The above sounds like a page out of “Knots,” by R.D. Laing http://www.oikos.org/knotsen1.htm * – This is a very good read, not so much for how it is written as for its thought-provoking perspectives on the mind and human interaction.
For general advice on verb conjugation, grammar, and other subjects, http://grammar.reverso.net/ * is a free online resource.
If you are not familiar with verb conjugations beyond the indicative present, past and future, please make an effort to know your verb conjugations better. Without this knowledge, your writing will not prosper.
“If I was” is wrong. How do you make it right?
In English, the subjunctive mood comes in flavors: Subjunctive I and Subjunctive II.
The Subjunctive I is used to report indirect speech, such as what someone else said (and, by extension, also thought or believed).
The Subjunctive II expresses hypothetical (“what if”) or counterfactual (“untrue” or “not factual”) statements, such as “what if,” “I wish,” “I would,” “I could” and so on.
Verb conjugations are divided into “moods” and these are:
- The “indicative mood” to state facts.
- The “subjunctive mood” as explained above, and
- The “imperative mood” to issue orders or commands.
The indicative and imperative moods reign here http://conjugator.reverso.net/conjugation-english.html * where you’ll find no mention of the subjunctive at all. Let’s see how this works.
Oddly enough, although it’s hard to find a straight explanation in an English grammar, the University of Michigan’s German Grammar page came to the rescue. The subjunctive is alive and well in German (as it is in Spanish, Italian, French and other civilized languages), but it is faltering in English. In order to teach German grammar, UM professors had to teach English grammar to their American students. Please visit: http://www.lsa.umich.edu/german/hmr/grammatik/verb_summaries/indicative_vs_subjunctive.html *
An additional search on the Internet yielded the following links —
- Wikipedia – http://en.wikipedia.org/wiki/Subjunctive_mood * and http://en.wikipedia.org/wiki/English_verbs *
- EnglishPage – http://www.englishpage.com/minitutorials/subjunctive.html *
- EnglishClub – http://www.englishclub.com/grammar/verbs-subjunctive.htm
To be successful, a writer must have a thorough and effective working knowledge of all verb moods and tenses. Remember that verbs are defined as “action words,” and CAP is in the business of action. Therefore, CAP PAOs need to be able to write about those actions.
NOTE: By the comments posted online (“the subjunctive is rarely used in the English language” read one) it seems that the subjunctive might soon be declared obsolete. Such was the fate of the cedille (and the reason façade became facade), tilde (that turned cañaveral into canaveral), and other so-called “unnecessary foreign markings.” But to abolish an entire verbal mood? How could anyone find it unnecessary?
Although the English language saw a process of great enrichment that reached its peak in the early 17th century, leaving us the works of William Shakespeare and his contemporaries, it appears that the tide has long turned. The march is on to shed many English cultural advances, as its users trade them for grunts and tweets (a modern English speakers’ loss).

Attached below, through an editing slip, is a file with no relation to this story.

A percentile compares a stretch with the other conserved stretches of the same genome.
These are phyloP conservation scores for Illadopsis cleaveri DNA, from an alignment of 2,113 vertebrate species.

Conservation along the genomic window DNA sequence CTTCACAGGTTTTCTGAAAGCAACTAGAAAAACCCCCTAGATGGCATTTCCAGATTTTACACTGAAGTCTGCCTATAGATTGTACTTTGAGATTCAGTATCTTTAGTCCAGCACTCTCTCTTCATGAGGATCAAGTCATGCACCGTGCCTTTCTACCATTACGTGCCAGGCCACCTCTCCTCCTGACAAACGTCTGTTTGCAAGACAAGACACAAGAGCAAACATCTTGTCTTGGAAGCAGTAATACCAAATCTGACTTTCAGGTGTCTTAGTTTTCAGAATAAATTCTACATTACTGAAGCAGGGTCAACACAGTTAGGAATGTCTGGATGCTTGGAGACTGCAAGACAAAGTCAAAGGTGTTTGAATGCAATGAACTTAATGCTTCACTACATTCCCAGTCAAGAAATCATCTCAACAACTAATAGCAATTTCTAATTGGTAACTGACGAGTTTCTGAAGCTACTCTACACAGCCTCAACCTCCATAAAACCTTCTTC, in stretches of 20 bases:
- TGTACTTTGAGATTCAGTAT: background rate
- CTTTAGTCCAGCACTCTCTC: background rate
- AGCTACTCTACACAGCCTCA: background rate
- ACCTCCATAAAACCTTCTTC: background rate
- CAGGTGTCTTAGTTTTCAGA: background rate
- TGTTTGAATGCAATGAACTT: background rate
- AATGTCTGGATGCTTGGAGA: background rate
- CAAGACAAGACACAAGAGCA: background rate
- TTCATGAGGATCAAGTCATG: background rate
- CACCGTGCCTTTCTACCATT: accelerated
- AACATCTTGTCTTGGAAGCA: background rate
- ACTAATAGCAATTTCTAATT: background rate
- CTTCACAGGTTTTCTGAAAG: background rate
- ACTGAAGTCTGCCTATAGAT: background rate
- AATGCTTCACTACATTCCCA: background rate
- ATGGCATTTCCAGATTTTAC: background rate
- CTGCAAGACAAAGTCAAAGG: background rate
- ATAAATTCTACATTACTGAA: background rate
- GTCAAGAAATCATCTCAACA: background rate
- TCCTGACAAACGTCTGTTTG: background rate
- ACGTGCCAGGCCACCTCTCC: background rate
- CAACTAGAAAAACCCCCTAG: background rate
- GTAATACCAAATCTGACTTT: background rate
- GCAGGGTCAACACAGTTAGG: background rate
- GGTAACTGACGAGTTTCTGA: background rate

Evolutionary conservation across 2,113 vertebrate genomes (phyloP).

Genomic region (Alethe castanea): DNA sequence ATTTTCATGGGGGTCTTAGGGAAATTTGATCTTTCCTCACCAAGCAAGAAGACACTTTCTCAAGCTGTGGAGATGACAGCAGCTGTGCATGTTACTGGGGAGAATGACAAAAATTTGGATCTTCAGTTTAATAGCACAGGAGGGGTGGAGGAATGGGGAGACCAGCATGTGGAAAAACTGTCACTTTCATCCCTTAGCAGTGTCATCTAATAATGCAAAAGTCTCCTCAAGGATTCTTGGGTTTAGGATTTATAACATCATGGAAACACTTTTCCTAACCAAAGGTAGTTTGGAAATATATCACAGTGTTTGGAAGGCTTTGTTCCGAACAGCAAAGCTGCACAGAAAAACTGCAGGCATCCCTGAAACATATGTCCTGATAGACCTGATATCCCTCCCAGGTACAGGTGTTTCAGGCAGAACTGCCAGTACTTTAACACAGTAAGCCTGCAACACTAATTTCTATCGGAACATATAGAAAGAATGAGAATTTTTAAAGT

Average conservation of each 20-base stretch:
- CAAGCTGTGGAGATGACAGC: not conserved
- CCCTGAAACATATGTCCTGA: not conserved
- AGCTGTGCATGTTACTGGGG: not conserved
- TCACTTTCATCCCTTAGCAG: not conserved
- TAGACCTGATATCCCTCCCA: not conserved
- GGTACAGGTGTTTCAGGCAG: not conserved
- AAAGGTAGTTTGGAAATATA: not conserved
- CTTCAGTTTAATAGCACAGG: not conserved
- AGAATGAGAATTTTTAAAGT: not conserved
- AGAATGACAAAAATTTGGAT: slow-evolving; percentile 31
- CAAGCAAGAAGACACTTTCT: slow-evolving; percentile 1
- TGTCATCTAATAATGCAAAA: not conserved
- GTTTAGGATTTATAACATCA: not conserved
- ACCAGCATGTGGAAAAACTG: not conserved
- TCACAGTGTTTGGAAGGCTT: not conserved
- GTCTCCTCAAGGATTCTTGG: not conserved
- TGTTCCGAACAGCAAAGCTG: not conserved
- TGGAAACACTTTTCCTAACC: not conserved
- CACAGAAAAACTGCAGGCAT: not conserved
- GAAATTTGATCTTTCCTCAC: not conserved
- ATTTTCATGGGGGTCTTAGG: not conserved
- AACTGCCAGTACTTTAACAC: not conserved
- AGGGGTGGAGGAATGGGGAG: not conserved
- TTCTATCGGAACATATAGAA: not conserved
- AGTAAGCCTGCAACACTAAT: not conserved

If one says “the table,” that would describe any object that serves to support something for a useful purpose. But “the blue table” leaves out every table that is not blue. “The blue coffee table” discards all tables that are neither blue nor low to the floor. “The glass-top blue coffee table” makes an even greater restriction. And so on.
The more adjectives you tack onto a noun, and the more adverbs that modify the verbs or adjectives, the more precise and descriptive the noun will become. Carried far enough, this might work against you, and diminish your statement’s relevance until it is no longer pertinent.
Recently, this writer read an article about the plight of a male military spouse on a military installation, where (for him) all non-military spouses were women married to service men, rather than men married to service women. The latter are a rarity, and find themselves isolated in a category composed, essentially, of only women.
Classical Greek and Latin assigned a gender to every noun (masculine, feminine or neuter), and had articles and pronouns to match. English grammar is descended from Latin, first directly, second through the Old German spoken by the Angles and Saxons who invaded Britain in the 4th century, and finally from the Normans who took over in 1066. Because of this, for a long time, English usage accepted the Latin solution to the use of gender-specific articles and pronouns.
In Latin, the masculine article was considered to include also the feminine, so it was normal to say, “The student liked his lessons,” and thereby mean that the lessons were liked by both male and female students. However, along came the proponents of equal rights, and their insistence on gender specificity in all things. In their effort to adhere to the fallout caused in 1972 by the Equal Rights Amendment, school textbooks began to be written with one paragraph in the masculine and the next one in the feminine. The sciences were taught by explaining the progress of an experiment conducted by a scientist who alternated between being a he and a she. This was truly silly, and created much gender confusion among our young.